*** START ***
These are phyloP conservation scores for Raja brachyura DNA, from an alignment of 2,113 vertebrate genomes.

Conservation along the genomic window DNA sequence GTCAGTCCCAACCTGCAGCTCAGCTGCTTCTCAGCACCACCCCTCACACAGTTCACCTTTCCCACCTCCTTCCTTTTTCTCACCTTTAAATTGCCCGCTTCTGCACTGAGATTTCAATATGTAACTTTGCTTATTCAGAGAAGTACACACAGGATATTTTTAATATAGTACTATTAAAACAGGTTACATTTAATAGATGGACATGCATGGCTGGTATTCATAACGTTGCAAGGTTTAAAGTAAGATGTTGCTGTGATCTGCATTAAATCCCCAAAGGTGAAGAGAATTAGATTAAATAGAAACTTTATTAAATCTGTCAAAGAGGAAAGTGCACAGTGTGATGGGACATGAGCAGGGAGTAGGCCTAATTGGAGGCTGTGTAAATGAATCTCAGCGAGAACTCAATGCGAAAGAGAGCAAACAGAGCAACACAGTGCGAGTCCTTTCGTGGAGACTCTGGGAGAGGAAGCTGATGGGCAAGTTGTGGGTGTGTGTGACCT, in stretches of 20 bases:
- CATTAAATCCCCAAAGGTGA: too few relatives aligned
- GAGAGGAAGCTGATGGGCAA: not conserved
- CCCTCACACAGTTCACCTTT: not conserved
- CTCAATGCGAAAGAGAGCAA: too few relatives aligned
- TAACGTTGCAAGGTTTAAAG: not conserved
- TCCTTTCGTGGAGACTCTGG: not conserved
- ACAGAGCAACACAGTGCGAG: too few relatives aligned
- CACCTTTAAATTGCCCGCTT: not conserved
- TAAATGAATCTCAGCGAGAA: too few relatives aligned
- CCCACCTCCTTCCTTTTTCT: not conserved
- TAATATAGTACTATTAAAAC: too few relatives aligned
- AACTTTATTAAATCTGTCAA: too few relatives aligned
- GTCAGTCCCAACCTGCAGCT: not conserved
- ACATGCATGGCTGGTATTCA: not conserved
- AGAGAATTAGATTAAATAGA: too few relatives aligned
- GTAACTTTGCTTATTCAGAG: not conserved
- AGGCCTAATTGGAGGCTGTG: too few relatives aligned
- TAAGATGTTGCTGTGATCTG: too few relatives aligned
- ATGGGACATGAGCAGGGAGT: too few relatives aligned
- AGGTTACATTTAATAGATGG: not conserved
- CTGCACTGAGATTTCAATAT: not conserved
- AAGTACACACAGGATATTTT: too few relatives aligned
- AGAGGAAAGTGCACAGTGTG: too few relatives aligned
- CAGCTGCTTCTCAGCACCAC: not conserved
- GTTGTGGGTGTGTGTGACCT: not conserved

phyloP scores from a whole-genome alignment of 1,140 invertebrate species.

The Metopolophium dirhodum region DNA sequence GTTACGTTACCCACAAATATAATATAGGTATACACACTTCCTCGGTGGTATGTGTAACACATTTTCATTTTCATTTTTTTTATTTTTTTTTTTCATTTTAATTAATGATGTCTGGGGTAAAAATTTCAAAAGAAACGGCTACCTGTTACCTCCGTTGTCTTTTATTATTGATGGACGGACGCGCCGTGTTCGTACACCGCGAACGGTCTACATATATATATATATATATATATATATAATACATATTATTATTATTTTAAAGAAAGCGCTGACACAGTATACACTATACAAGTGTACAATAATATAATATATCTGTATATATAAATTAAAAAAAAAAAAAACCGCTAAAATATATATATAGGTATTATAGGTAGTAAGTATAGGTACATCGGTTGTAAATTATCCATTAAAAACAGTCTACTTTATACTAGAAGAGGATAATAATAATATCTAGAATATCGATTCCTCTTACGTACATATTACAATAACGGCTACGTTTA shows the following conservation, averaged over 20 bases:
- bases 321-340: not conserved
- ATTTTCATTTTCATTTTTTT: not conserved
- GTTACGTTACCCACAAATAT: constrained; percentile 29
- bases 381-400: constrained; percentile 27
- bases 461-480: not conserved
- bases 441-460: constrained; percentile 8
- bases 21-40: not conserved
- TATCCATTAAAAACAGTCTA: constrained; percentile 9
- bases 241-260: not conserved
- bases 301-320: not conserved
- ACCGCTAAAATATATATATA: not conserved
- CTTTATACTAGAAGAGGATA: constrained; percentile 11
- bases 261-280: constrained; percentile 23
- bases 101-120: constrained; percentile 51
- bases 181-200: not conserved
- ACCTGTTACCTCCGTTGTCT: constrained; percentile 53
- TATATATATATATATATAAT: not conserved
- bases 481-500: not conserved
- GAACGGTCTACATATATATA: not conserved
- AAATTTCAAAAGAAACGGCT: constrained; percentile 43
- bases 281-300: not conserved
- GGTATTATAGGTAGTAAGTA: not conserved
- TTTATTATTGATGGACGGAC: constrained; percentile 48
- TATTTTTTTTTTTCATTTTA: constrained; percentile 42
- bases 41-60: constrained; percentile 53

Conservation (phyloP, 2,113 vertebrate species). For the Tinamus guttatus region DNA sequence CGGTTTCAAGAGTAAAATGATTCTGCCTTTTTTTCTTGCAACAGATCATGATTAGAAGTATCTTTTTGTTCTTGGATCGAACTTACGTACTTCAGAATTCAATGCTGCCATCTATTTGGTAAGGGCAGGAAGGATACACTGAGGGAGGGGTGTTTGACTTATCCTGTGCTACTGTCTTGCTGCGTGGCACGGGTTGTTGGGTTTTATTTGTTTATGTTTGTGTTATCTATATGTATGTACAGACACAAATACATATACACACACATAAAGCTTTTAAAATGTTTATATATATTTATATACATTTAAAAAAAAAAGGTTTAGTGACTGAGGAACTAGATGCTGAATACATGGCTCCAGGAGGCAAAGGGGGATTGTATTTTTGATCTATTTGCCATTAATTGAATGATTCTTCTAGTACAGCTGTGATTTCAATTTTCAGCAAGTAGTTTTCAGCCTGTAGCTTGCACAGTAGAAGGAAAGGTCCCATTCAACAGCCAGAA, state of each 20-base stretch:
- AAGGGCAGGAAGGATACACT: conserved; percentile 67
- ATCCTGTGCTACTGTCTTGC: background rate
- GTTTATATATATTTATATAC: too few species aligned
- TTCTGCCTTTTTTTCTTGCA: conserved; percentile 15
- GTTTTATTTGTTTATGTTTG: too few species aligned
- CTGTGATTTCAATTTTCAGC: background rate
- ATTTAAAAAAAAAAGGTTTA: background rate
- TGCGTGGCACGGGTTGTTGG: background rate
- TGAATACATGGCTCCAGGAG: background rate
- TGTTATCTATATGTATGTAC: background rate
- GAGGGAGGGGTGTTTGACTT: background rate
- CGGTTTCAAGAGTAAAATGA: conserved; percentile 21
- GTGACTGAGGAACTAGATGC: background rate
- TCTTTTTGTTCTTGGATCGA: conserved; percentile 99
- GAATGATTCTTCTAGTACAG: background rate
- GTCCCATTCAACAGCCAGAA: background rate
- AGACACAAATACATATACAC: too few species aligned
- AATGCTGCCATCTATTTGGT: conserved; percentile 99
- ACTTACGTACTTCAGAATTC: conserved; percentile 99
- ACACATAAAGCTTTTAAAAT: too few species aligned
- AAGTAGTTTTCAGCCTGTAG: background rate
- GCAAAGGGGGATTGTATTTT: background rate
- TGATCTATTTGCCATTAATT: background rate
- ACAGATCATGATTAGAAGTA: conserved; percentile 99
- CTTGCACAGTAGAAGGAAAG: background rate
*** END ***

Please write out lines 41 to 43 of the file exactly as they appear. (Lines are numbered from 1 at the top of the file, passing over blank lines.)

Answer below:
- CTTTATACTAGAAGAGGATA: constrained; percentile 11
- bases 261-280: constrained; percentile 23
- bases 101-120: constrained; percentile 51